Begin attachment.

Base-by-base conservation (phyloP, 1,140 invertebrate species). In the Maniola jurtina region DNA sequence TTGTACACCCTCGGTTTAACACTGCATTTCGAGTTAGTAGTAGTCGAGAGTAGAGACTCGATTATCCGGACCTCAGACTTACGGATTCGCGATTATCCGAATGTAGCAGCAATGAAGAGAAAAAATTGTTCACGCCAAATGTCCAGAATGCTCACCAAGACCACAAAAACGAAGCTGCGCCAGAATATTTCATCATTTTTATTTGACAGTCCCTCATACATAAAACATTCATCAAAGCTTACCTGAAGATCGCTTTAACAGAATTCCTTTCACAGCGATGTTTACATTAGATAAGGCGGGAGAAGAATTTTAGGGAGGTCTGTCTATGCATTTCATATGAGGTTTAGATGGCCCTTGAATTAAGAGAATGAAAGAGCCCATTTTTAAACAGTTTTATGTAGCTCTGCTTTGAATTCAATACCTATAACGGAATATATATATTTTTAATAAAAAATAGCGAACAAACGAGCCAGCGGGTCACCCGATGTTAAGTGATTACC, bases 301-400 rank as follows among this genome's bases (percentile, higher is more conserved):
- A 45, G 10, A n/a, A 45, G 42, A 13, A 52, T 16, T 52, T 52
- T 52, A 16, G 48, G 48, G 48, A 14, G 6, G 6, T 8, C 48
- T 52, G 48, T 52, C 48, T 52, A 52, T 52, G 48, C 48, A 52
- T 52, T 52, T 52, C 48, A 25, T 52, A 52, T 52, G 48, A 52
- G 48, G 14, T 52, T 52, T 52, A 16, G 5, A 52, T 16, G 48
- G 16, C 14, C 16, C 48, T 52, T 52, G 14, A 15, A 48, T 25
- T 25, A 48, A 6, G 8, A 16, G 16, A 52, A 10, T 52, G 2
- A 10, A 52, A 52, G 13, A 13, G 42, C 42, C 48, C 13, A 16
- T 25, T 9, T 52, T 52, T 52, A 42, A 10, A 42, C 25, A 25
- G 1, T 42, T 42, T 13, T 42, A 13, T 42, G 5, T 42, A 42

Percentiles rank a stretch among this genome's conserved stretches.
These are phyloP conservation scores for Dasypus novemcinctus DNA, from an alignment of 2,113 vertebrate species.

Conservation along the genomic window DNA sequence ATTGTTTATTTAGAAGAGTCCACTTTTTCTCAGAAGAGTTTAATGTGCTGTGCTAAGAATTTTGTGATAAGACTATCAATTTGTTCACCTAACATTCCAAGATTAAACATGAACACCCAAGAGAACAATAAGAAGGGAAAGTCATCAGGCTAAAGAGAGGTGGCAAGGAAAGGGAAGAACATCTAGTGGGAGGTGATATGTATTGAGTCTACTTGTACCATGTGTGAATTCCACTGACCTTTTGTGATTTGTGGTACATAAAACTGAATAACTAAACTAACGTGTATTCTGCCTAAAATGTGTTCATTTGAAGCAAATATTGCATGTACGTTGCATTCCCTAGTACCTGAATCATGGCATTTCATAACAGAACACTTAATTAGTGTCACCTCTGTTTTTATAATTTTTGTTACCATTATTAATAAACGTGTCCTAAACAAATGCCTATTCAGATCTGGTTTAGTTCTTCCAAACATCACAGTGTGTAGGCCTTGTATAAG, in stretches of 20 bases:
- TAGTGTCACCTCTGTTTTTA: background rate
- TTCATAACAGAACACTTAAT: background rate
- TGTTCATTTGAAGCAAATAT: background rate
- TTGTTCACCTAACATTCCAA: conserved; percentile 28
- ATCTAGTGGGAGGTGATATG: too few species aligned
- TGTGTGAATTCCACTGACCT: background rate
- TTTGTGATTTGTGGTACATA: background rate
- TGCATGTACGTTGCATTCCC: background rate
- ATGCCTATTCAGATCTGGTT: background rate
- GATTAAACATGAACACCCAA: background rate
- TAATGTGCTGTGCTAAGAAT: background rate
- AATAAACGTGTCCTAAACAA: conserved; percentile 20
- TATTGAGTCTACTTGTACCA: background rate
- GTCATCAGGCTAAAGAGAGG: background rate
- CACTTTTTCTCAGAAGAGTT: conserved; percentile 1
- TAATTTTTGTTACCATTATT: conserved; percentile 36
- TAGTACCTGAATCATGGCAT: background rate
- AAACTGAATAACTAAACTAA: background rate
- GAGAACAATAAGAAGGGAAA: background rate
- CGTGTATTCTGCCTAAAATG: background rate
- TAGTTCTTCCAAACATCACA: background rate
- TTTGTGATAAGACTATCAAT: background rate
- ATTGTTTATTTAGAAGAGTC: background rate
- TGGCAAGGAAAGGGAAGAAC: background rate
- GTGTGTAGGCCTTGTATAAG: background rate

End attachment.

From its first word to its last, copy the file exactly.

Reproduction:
Base-by-base conservation (phyloP, 1,140 invertebrate species). In the Maniola jurtina region DNA sequence TTGTACACCCTCGGTTTAACACTGCATTTCGAGTTAGTAGTAGTCGAGAGTAGAGACTCGATTATCCGGACCTCAGACTTACGGATTCGCGATTATCCGAATGTAGCAGCAATGAAGAGAAAAAATTGTTCACGCCAAATGTCCAGAATGCTCACCAAGACCACAAAAACGAAGCTGCGCCAGAATATTTCATCATTTTTATTTGACAGTCCCTCATACATAAAACATTCATCAAAGCTTACCTGAAGATCGCTTTAACAGAATTCCTTTCACAGCGATGTTTACATTAGATAAGGCGGGAGAAGAATTTTAGGGAGGTCTGTCTATGCATTTCATATGAGGTTTAGATGGCCCTTGAATTAAGAGAATGAAAGAGCCCATTTTTAAACAGTTTTATGTAGCTCTGCTTTGAATTCAATACCTATAACGGAATATATATATTTTTAATAAAAAATAGCGAACAAACGAGCCAGCGGGTCACCCGATGTTAAGTGATTACC, bases 301-400 rank as follows among this genome's bases (percentile, higher is more conserved):
- A 45, G 10, A n/a, A 45, G 42, A 13, A 52, T 16, T 52, T 52
- T 52, A 16, G 48, G 48, G 48, A 14, G 6, G 6, T 8, C 48
- T 52, G 48, T 52, C 48, T 52, A 52, T 52, G 48, C 48, A 52
- T 52, T 52, T 52, C 48, A 25, T 52, A 52, T 52, G 48, A 52
- G 48, G 14, T 52, T 52, T 52, A 16, G 5, A 52, T 16, G 48
- G 16, C 14, C 16, C 48, T 52, T 52, G 14, A 15, A 48, T 25
- T 25, A 48, A 6, G 8, A 16, G 16, A 52, A 10, T 52, G 2
- A 10, A 52, A 52, G 13, A 13, G 42, C 42, C 48, C 13, A 16
- T 25, T 9, T 52, T 52, T 52, A 42, A 10, A 42, C 25, A 25
- G 1, T 42, T 42, T 13, T 42, A 13, T 42, G 5, T 42, A 42

Percentiles rank a stretch among this genome's conserved stretches.
These are phyloP conservation scores for Dasypus novemcinctus DNA, from an alignment of 2,113 vertebrate species.

Conservation along the genomic window DNA sequence ATTGTTTATTTAGAAGAGTCCACTTTTTCTCAGAAGAGTTTAATGTGCTGTGCTAAGAATTTTGTGATAAGACTATCAATTTGTTCACCTAACATTCCAAGATTAAACATGAACACCCAAGAGAACAATAAGAAGGGAAAGTCATCAGGCTAAAGAGAGGTGGCAAGGAAAGGGAAGAACATCTAGTGGGAGGTGATATGTATTGAGTCTACTTGTACCATGTGTGAATTCCACTGACCTTTTGTGATTTGTGGTACATAAAACTGAATAACTAAACTAACGTGTATTCTGCCTAAAATGTGTTCATTTGAAGCAAATATTGCATGTACGTTGCATTCCCTAGTACCTGAATCATGGCATTTCATAACAGAACACTTAATTAGTGTCACCTCTGTTTTTATAATTTTTGTTACCATTATTAATAAACGTGTCCTAAACAAATGCCTATTCAGATCTGGTTTAGTTCTTCCAAACATCACAGTGTGTAGGCCTTGTATAAG, in stretches of 20 bases:
- TAGTGTCACCTCTGTTTTTA: background rate
- TTCATAACAGAACACTTAAT: background rate
- TGTTCATTTGAAGCAAATAT: background rate
- TTGTTCACCTAACATTCCAA: conserved; percentile 28
- ATCTAGTGGGAGGTGATATG: too few species aligned
- TGTGTGAATTCCACTGACCT: background rate
- TTTGTGATTTGTGGTACATA: background rate
- TGCATGTACGTTGCATTCCC: background rate
- ATGCCTATTCAGATCTGGTT: background rate
- GATTAAACATGAACACCCAA: background rate
- TAATGTGCTGTGCTAAGAAT: background rate
- AATAAACGTGTCCTAAACAA: conserved; percentile 20
- TATTGAGTCTACTTGTACCA: background rate
- GTCATCAGGCTAAAGAGAGG: background rate
- CACTTTTTCTCAGAAGAGTT: conserved; percentile 1
- TAATTTTTGTTACCATTATT: conserved; percentile 36
- TAGTACCTGAATCATGGCAT: background rate
- AAACTGAATAACTAAACTAA: background rate
- GAGAACAATAAGAAGGGAAA: background rate
- CGTGTATTCTGCCTAAAATG: background rate
- TAGTTCTTCCAAACATCACA: background rate
- TTTGTGATAAGACTATCAAT: background rate
- ATTGTTTATTTAGAAGAGTC: background rate
- TGGCAAGGAAAGGGAAGAAC: background rate
- GTGTGTAGGCCTTGTATAAG: background rate